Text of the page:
By Talha Burki - The Lancet
Campaigns against female genital mutilation have mainly targeted African nations, where most mutilations occur. Now two reports hope to highlight the issue further afield. Talha Burki reports.
Female genital mutilation (FGM) is widespread in Africa but also occurs in Oman, Yemen, and Saudi Arabia; parts of Indonesia and Malaysia; and in specific immigrant communities in North America and Europe. Two new reports—one published by German relief organisation WADI on Feb 6, the other to be issued by Human Rights Watch (HRW) later this year—centre on an arena hitherto neglected by researchers and activists: Iraqi Kurdistan.
Kurdish northern Iraq is an autonomous region consisting of the three governorates of Dohuk, Arbil, and Suleymaniya, with a population of about 5·5 million, and several provinces in neighbouring governorates, one of which, Kirkuk, awaits the result of a referendum to determine whether it will become part of Kurdistan.
“Most girls in northern Iraq are likely to have undergone FGM”, concludes the WADI report, which surveyed more than 1400 women across the region. The average rate of FGM was 72·7%, but in some areas was virtually 100%.
HRW stated that type 1 mutilation—clitorodectomy—
predominated, even though some older women reported undergoing the amputation of their clitoris and inner labia (type 2 mutilation). After the event, infections are common. Sepsis can take hold. Moreover, “recent studies show that all types of FGM carry greater risks for pregnant women during childbirth”, says HRW. “There are also risks for the fetus which may result in stillbirth.”
More than 130 million women worldwide have undergone FGM, including 92 million girls older than 10 years in Africa. Every year an estimated 3 million girls are at risk of the procedure.
The procedure itself is highly traumatic. Girls might be held down by family members and neighbours while being cut. They experience great pain, and heavy bleeding. Deaths have been reported, although data are hard to come by. Undocumented but highly plausible is a sizeable incidence of post-traumatic stress syndrome and other mental disorders among those who have been mutilated.
Thomas von der Osten-Sacken of WADI notes that FGM is widespread in both rural and urban parts of Iraqi Kurdistan. “We found that it is very closely linked to the level of education both of the girls and the parents”, he added. “The more educated people are, the easier it is to convince them to stop this practice”.
“Enacting a law against FGM is an important practical, strategic, and symbolic step”, HRW's Liesl Gerntholtz tells The Lancet. “Legislation alone is not enough”, she stressed, “but it indicates a political will to address this issue”. Unlike other governments in the Middle East and Africa, the Kurdish Regional Government has instituted laws banning “honour killings”. In late 2008, it established the Directorates to Combat Violence Against Women. “We are working with advocacy groups to persuade people that FGM is part of a spectrum of violence against women”, says Gernholtz.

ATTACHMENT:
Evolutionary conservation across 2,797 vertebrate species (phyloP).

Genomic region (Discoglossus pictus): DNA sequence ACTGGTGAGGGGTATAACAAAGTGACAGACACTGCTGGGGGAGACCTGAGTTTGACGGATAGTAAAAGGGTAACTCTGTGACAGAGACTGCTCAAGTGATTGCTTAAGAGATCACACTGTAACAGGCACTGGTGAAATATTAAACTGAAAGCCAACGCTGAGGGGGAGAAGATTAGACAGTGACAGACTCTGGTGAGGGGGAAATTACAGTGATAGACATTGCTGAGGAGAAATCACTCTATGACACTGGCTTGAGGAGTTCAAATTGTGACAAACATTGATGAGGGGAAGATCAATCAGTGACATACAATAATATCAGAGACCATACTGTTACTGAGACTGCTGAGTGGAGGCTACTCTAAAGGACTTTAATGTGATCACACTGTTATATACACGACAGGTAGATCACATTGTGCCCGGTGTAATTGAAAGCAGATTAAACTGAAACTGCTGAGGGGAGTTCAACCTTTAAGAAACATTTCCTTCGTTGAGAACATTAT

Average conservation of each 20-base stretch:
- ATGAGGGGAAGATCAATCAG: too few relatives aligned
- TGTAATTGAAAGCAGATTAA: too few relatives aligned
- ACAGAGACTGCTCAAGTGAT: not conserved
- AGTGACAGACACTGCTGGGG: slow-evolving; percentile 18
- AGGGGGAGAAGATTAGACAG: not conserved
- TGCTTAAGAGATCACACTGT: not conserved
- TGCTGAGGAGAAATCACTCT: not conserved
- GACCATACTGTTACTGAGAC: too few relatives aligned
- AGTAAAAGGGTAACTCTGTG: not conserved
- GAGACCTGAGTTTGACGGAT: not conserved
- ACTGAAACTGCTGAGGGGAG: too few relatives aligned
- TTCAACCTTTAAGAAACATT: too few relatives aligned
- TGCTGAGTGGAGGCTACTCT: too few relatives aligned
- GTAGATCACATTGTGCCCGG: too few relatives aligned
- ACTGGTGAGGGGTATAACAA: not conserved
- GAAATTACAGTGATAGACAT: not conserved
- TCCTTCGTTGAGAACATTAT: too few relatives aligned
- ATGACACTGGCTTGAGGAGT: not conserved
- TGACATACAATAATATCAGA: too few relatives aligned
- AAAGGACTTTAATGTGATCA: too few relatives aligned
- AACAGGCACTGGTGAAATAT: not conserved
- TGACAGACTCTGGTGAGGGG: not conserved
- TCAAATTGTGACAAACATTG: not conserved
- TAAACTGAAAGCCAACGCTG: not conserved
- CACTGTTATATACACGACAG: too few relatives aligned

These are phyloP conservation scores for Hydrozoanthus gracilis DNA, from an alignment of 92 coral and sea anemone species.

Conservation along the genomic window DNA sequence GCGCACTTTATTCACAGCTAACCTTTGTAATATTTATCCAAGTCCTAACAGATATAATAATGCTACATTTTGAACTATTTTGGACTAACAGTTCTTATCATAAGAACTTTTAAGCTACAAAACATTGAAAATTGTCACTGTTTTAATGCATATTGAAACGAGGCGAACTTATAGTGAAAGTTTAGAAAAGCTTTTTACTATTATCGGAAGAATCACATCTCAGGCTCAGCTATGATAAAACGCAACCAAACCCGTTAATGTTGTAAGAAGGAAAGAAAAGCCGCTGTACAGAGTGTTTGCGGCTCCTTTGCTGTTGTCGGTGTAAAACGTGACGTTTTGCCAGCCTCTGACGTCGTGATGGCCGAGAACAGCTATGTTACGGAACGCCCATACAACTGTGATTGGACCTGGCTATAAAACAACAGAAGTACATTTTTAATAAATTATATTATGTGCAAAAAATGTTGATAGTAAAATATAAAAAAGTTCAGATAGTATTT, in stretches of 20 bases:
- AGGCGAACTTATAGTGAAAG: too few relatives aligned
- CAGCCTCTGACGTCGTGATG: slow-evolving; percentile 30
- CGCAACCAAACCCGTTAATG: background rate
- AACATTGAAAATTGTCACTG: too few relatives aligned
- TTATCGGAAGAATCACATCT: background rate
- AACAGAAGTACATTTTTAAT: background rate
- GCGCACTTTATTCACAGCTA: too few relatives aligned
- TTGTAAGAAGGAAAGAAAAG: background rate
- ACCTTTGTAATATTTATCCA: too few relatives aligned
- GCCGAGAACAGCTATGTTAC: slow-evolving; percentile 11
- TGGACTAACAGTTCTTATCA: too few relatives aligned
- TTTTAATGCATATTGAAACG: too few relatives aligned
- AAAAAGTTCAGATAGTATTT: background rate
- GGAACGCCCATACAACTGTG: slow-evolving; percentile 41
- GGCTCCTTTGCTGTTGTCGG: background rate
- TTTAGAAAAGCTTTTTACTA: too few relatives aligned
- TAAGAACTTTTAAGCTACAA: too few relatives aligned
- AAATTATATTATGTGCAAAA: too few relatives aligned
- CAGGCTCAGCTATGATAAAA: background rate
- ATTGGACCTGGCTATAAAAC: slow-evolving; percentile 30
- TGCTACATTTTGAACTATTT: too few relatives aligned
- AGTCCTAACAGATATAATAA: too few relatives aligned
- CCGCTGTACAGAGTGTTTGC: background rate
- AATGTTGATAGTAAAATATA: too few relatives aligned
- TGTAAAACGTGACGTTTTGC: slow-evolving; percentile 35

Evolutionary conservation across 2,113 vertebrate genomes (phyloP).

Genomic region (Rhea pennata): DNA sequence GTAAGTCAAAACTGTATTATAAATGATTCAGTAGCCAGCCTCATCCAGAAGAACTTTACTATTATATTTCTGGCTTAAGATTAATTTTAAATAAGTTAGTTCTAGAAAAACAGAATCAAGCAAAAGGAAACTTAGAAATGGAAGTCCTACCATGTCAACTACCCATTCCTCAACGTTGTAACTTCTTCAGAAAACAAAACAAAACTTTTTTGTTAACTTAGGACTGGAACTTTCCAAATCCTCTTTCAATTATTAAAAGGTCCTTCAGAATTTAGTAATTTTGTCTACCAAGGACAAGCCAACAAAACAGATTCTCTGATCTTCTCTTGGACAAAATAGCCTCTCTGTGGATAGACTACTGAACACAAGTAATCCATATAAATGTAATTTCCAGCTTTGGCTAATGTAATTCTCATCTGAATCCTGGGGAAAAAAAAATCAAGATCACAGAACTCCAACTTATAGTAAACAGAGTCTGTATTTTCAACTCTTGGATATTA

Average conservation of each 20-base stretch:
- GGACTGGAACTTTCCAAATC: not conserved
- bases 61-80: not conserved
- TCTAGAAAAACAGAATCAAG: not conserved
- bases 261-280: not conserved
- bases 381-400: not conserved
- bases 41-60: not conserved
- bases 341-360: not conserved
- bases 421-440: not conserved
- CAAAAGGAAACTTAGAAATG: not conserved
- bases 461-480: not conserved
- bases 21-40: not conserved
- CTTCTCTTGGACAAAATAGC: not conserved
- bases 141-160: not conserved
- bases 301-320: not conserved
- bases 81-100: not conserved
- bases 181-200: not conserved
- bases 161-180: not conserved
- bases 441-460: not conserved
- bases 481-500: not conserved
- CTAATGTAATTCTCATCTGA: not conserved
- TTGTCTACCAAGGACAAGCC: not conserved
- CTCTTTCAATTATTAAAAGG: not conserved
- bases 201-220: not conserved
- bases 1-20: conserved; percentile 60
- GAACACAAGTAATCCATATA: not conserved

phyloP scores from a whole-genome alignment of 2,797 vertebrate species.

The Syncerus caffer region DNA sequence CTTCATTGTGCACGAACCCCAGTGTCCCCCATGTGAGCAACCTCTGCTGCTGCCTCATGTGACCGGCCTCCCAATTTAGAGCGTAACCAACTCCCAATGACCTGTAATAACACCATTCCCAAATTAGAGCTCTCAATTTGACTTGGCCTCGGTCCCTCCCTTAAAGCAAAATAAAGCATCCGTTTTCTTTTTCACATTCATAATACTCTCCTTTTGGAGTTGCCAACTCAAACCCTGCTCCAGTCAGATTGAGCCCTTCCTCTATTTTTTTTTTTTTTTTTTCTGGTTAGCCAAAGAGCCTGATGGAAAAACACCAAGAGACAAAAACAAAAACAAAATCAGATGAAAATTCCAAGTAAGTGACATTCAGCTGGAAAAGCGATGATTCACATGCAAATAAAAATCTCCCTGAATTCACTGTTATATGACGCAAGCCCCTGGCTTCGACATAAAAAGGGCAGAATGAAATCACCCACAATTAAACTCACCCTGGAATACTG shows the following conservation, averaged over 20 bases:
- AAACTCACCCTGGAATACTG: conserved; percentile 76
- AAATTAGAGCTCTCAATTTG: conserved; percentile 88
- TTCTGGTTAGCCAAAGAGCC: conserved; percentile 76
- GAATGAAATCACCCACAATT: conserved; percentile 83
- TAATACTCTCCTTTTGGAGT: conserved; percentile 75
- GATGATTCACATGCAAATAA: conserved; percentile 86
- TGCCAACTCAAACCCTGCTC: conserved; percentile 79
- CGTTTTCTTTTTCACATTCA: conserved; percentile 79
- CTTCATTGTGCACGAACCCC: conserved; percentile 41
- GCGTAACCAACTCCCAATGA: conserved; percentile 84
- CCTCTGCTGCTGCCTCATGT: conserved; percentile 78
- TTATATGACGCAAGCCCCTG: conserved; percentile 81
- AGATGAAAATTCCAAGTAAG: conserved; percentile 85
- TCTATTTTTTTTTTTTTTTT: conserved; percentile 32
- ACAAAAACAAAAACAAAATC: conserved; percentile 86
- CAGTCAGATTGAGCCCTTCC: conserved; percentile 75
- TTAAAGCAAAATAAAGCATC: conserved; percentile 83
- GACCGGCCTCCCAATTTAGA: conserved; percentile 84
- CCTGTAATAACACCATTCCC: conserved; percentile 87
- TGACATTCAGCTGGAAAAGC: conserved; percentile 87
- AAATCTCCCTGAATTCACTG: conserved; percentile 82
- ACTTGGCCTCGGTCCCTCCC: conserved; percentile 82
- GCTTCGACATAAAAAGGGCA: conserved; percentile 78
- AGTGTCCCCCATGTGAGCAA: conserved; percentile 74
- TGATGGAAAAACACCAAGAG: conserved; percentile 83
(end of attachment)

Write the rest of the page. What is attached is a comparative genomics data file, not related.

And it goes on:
Osten-Sacken points out that there is support for a bill banning FGM among Kurdish Parliamentarians. He has received assurances that such a motion will be brought to Parliament this year. “This is quite a big issue now”, he explained. The past 5 years in Iraqi Kurdistan have seen the subject move from a taboo to hotly debated topic. “There is a lot of public pressure through newspapers and media channels”, says Osten-Sacken. “Among the young, there is very strong support for abolishing FGM.”
A key constituency is clerics. FGM is not even mentioned in the Koran. Proponents cite a couple of passages from the Hadith (sayings of the Prophet) as providing implicit support. This is a moot point. The authenticity of one Hadith—which recommends but does not require FGM—has been questioned, whereas the other does not really endorse the practice at all. Certainly, this is a debate that the anti-FGM movement hopes to win.
Besides, Osten-Sacken points out that culture and religion are inextricably entwined, and the zeitgeist in Kurdistan is shifting. He stresses the importance of mass public-awareness campaigns. There is widespread access to television in Kurdistan, even in poor areas. “I'd say that if one is taking this subject very seriously, we can eliminate FGM in Iraqi Kurdistan in 5 to 7 years”, Osten-Sacken tells The Lancet.